Nutrition is one of the most fundamental, but sometimes disregarded, aspects of birdkeeping. Unfortunately, far too many birdkeepers merely provide food and water to their birds (and usually an over-abundance of sunflower seed). I’m sure most don’t do it out of malice, but dying of fatty liver disease is a harsh end for a bird.

If you want huge (but not overweight), healthy, colorful, active birds that not only live a long time but also make wonderful breeders and pets, one of the first things to consider is nutrition.

Birds need greens, fruits, and vegetables in their diet on a regular basis. It’s not a luxury; it’s basic sense. Can a person live on dry bread and water? Yes, but it wouldn’t be a happy existence, and their health would suffer as a result. Birds are no exception.

“Joey,” the former editor’s African Grey, evidently adores watermelon.

I’d like to use this occasion to appeal to those lorikeet owners who exclusively feed their birds dry mix in the mistaken belief that they are avoiding the birds’ infamous liquid feces. Nothing in lorikeet “mess” can’t be removed with soap and water (I know because I’ve cleaned it out of all kinds of locations, even inside my ear!). After all, the birds are nectar feeders and need a nectar mix in their diet. Yes, the capacity to spew hot liquids quickly may be considered a nuisance in pet lorikeets, but if it’s that big of a concern, maybe the lorikeet isn’t the bird for you. (Perhaps a conure would be a better choice.) Nectar feeders who are deprived of this vital nourishment do not live as long and do not have the same enthusiasm for life as well nourished lorikeets. After all, it’s their joie de vivre and irrepressible personalities that have made them one of New Zealand’s and the world’s most beloved birds. The individual or company that sold you the bird may have informed you that lorikeets do not need nectar. Please don’t take it literally. Come meet my birds and witness how beautiful their plumage is, how happy, well-sized, and lively they are (and how they never seem to stop talking!) Making nectar isn’t difficult; the difficulty is to make just enough so that they consume it all before it spoils. And guess what… there isn’t much of a difference in feces!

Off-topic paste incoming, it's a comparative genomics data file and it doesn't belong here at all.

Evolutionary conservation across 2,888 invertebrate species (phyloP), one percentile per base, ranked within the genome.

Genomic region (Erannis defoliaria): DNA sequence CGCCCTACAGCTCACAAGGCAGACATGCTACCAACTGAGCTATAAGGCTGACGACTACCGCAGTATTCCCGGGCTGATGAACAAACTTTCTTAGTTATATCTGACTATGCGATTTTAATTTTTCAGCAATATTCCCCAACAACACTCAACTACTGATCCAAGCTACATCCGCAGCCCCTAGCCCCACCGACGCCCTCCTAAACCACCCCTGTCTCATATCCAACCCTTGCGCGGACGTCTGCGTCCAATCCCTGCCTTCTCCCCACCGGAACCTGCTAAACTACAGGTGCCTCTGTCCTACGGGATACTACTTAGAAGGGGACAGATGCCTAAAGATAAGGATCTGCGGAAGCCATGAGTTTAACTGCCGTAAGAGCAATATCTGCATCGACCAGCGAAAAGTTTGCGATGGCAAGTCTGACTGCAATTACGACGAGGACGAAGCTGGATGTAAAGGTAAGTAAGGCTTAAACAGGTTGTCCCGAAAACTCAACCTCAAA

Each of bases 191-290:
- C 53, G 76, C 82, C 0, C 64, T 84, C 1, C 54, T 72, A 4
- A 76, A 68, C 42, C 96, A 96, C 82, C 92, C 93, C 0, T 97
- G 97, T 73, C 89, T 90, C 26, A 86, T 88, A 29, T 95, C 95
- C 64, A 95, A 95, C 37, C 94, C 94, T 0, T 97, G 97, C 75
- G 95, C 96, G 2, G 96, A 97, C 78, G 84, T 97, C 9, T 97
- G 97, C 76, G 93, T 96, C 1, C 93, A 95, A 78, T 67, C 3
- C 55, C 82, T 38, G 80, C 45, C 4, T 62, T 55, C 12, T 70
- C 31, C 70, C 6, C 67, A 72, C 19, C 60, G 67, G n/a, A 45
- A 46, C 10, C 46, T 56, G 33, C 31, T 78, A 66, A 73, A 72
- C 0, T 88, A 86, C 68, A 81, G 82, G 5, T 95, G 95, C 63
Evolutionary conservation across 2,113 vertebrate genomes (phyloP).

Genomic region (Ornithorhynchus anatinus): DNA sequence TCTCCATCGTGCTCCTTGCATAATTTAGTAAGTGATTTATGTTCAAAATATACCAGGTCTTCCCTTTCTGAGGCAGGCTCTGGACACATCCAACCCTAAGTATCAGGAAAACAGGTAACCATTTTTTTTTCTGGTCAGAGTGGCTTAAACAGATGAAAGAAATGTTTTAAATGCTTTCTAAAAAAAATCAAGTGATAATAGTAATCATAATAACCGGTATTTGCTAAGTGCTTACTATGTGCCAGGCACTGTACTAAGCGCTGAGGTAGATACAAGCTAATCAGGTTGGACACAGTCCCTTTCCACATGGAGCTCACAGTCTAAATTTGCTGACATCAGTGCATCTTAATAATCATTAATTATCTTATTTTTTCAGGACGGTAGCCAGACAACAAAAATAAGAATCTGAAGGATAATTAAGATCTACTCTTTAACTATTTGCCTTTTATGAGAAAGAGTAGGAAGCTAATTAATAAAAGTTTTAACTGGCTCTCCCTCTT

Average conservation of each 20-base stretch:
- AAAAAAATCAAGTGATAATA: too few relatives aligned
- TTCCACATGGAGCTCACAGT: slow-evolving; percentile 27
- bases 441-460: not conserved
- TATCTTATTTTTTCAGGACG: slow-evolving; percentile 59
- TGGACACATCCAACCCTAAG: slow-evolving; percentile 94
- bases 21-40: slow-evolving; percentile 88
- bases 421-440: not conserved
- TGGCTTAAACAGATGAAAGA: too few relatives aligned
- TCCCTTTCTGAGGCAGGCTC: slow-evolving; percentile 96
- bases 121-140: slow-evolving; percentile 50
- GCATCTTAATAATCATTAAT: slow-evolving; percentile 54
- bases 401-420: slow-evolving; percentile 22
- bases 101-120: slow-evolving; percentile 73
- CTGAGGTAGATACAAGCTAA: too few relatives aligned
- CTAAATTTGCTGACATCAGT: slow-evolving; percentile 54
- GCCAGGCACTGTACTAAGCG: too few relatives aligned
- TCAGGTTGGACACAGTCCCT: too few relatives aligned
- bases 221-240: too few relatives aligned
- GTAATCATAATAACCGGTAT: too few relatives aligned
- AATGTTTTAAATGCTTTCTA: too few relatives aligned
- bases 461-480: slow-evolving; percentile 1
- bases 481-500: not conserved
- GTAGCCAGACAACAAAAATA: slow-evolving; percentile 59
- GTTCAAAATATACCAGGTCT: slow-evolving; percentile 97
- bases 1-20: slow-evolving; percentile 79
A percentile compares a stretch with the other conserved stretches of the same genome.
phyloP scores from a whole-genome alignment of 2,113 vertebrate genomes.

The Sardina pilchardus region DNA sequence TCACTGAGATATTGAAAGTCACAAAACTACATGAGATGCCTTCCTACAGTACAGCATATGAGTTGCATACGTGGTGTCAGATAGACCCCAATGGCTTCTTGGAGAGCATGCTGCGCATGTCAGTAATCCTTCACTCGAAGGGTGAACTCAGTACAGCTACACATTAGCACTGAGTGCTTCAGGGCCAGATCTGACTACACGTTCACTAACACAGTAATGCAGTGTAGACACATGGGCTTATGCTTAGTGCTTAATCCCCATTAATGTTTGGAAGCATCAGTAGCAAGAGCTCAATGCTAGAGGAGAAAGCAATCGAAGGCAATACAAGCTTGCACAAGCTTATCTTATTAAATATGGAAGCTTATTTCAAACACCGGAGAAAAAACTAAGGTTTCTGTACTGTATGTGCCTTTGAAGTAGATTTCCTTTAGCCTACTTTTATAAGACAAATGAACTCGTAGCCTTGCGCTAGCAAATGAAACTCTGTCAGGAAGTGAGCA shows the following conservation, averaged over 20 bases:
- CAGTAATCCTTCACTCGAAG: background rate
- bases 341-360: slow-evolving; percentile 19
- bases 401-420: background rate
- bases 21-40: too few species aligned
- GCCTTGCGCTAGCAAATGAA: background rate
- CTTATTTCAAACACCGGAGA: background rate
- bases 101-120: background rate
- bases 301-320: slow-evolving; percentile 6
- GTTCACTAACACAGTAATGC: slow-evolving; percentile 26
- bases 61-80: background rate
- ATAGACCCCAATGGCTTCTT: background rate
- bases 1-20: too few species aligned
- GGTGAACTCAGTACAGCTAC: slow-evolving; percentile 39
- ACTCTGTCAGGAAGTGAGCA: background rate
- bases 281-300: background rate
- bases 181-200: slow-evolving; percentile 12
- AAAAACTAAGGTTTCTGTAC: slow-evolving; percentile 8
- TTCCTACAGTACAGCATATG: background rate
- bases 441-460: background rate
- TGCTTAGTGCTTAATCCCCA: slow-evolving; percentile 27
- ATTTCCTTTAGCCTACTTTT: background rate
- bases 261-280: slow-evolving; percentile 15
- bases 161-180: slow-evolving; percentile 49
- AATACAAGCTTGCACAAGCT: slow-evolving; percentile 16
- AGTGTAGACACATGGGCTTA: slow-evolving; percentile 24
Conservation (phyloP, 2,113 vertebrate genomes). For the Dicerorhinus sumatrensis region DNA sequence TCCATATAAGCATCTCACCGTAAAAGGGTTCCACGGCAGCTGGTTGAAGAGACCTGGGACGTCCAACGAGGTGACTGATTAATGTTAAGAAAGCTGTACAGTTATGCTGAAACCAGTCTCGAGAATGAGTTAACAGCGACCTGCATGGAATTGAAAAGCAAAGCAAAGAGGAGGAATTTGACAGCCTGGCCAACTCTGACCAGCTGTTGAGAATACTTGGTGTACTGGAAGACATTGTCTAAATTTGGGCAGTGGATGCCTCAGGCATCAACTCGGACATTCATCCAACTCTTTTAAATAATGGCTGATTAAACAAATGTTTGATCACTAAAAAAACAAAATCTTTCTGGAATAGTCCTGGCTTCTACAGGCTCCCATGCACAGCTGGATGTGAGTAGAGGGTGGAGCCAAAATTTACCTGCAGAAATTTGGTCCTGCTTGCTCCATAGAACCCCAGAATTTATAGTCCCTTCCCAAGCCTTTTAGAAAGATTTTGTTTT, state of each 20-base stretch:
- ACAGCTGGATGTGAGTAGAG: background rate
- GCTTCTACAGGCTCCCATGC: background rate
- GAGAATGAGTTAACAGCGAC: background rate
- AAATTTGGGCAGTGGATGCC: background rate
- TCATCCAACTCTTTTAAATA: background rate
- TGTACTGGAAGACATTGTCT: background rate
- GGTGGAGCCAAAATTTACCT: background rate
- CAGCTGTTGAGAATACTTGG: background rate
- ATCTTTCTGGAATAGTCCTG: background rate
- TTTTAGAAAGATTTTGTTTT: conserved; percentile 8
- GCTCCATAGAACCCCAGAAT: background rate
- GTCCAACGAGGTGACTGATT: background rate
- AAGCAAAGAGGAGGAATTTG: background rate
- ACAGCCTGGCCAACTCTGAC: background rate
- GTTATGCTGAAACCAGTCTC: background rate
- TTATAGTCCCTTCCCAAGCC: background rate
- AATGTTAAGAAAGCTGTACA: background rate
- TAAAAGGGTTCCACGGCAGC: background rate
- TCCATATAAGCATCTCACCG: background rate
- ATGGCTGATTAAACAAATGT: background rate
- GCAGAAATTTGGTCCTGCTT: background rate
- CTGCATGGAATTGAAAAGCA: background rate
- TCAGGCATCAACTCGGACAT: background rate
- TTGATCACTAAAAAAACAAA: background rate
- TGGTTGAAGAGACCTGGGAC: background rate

We put a lot of time, money, and love into our birds, so taking five minutes out of your day to chop some fresh food and pick some greens is an excellent way to protect our investment.

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